This mug’s for Mao

December 5, 2012
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A new report outlines the similarities and contrasts of China’s emerging beer market and its American counterpart.
Chinese consumers are drinking their American counterparts under the table, research from Mintel Group Ltd. suggests. While beer sales in the US declined 1.6 percent over the last five years, they grew 29 percent in China, topping 426 million barrels, two and a half times more than the 177.7 million barrels guzzled in the US.
The financial value of the US market remains $19 billion larger, but the gap is shrinking. Based on Mintel’s first research report on Chinese consumer behavior, retail and foodservice purchases of a liter of beer cost an average of 9 renminbi, the equivalent of $2.90 a six pack. And just as Americans are switching to more expensive craft beers, Chinese drinkers are gravitating to premium beers, according to Matthew Crabbe, director of Asia-Pacific research at Mintel.
“You still have really cheap beer, but most of the market is moving more premium,” Crabbe explained in an email from Mintel’s Malaysia office. “Chinese people are getting richer, so they are paying for more expensive beers.”
Six packs of cans and bottles are the most common retail packaging, he adds, though novel containers are favored for some of the premium offerings. For example, Blue Cowrie beer is marketed in a PET container outfitted with a jug handle. Aluminum bottles of Budweiser salute the Year of the Dragon.
“Beer has been in China for over 100 years,” Crabbe writes, a drop in the glass compared to Western cultures, and social acceptance is still evolving. Women in their 20s represent a bigger share of female drinkers than their male counterparts, accounting for 42 percent of female beer drinkers. Tastes also are evolving: Lagers are 95 percent of the market, and packaged beers typically are unpasteurized. “The Chinese prefer cleaner, lighter and fresher beers and are only now beginning to learn more about beers with stronger flavors,” according to Crabbe. “A connoisseur beer market is beginning to emerge among well-heeled urban Chinese who have perhaps become bored with wine and are looking for something different.”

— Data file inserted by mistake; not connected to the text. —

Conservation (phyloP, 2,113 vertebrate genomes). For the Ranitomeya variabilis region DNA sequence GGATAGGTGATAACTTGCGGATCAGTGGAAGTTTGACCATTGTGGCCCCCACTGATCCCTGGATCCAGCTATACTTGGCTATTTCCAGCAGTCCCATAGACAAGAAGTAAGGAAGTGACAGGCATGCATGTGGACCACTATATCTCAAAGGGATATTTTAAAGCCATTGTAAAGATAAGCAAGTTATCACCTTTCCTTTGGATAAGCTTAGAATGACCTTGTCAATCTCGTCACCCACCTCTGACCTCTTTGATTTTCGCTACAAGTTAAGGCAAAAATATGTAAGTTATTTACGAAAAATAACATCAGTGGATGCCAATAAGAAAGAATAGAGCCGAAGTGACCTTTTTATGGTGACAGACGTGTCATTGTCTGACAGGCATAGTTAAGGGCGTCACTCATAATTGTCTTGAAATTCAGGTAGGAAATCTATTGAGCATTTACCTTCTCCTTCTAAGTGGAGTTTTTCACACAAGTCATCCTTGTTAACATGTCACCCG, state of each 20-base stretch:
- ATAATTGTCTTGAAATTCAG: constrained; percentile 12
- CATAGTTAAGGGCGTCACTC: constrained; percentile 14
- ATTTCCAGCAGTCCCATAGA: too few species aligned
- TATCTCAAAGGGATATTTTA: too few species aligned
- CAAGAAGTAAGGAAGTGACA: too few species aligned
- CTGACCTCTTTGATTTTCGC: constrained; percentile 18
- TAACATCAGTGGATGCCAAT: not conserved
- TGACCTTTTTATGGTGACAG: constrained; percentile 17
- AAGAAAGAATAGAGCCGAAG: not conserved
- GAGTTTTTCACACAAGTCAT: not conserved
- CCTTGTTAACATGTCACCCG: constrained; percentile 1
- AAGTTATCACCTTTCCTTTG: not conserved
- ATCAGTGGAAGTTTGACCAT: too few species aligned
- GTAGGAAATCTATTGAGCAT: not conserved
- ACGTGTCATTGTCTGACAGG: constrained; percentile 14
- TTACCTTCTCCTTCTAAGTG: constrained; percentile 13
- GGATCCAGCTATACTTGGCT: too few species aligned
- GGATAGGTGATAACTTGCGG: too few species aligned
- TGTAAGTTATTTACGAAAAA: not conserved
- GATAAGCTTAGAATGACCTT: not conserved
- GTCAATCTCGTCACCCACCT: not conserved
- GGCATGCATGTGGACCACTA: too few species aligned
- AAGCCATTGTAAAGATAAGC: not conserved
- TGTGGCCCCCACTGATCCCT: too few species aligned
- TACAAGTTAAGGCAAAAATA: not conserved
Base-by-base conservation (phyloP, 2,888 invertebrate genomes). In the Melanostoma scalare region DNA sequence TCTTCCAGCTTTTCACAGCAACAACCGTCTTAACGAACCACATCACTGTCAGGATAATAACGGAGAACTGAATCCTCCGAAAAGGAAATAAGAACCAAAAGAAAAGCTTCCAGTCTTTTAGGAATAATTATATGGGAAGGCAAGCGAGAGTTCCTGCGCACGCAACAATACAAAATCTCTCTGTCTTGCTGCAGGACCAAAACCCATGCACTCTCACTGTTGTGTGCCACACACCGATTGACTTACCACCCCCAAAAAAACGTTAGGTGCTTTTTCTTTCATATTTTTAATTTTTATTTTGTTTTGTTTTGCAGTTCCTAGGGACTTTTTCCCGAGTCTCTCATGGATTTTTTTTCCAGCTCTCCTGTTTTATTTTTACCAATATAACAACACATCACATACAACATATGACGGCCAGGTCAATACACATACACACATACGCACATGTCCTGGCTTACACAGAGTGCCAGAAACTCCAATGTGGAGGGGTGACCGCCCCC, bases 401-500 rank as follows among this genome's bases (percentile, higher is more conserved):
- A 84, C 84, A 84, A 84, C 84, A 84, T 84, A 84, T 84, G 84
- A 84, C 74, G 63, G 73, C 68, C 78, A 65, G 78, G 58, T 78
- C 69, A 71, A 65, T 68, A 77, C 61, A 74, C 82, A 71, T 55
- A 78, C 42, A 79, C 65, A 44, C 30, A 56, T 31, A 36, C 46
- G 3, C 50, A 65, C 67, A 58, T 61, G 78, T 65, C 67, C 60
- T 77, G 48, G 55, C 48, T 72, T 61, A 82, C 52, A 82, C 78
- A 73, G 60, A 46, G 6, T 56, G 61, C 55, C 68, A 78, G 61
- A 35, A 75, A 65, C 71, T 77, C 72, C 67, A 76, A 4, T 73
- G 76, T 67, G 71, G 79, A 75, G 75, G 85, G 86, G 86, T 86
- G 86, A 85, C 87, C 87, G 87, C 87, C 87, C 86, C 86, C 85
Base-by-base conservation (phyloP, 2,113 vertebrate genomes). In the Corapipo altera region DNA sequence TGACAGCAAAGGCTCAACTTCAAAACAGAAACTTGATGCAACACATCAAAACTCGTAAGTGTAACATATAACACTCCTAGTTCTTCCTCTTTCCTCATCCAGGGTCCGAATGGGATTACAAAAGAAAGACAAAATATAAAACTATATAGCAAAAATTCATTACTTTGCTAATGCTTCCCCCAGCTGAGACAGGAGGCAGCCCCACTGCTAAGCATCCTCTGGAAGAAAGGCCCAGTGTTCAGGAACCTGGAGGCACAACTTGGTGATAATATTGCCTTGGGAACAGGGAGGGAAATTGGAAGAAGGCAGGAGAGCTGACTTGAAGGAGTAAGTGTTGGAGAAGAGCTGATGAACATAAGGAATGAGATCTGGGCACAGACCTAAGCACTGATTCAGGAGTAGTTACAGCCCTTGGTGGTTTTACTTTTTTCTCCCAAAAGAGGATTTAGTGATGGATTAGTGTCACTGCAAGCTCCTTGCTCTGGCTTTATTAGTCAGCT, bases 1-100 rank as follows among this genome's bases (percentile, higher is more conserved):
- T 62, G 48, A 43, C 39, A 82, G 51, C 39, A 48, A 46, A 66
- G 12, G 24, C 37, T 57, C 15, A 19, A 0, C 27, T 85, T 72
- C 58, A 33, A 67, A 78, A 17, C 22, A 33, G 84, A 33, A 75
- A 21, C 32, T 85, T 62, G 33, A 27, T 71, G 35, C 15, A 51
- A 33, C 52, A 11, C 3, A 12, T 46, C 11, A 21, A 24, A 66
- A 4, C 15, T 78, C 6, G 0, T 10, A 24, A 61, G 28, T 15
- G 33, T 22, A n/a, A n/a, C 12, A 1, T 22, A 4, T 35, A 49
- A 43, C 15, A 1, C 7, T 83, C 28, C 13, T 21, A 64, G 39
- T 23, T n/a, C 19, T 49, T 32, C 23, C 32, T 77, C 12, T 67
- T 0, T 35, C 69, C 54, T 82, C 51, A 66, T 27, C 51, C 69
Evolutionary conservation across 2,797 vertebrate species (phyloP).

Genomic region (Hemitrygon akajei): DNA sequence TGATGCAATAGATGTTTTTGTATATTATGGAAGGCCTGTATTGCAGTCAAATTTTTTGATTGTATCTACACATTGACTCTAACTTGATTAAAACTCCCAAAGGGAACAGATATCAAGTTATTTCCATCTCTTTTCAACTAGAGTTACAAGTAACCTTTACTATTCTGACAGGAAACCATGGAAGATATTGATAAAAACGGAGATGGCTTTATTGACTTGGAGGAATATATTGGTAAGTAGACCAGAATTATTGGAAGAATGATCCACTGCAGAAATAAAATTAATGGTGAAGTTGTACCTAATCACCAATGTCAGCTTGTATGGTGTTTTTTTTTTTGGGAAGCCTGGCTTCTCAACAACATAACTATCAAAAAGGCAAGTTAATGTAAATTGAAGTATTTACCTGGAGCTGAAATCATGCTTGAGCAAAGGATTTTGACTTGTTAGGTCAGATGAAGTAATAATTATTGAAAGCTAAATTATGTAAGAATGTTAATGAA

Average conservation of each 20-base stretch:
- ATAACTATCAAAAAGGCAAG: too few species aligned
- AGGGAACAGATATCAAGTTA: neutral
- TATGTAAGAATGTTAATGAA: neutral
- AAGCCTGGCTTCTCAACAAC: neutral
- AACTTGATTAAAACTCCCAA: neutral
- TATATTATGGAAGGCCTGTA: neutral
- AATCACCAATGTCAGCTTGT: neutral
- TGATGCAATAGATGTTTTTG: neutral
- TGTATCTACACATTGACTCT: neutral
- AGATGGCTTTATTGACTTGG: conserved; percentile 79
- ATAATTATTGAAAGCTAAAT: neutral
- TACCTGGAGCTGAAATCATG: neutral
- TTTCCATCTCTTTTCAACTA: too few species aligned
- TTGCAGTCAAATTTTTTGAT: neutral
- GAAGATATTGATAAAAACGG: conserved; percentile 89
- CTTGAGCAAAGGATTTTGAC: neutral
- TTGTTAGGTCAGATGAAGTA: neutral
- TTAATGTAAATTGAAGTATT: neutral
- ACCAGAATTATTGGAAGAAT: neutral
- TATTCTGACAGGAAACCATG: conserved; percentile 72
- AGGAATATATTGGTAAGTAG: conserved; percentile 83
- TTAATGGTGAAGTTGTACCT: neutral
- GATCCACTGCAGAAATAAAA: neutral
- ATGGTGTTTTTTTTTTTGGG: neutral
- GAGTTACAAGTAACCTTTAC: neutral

Tsingtao is the market leader with an 18.8 percent share, closely followed by SABMiller’s China Resources Snow with 17.6 percent and Budweiser InBev at 14.7 percent. Beijing’s Yanjing and other brands have joined Tsingtao as exports to the US, though international breweries are exporting more beer to China than the Chinese are shipping abroad. Among the leading China imports: Budweiser, Pabst and Kirin.
For more information:
Matthew Crabbe, Mintel Group Malaysia, 60-3-6203-5212,

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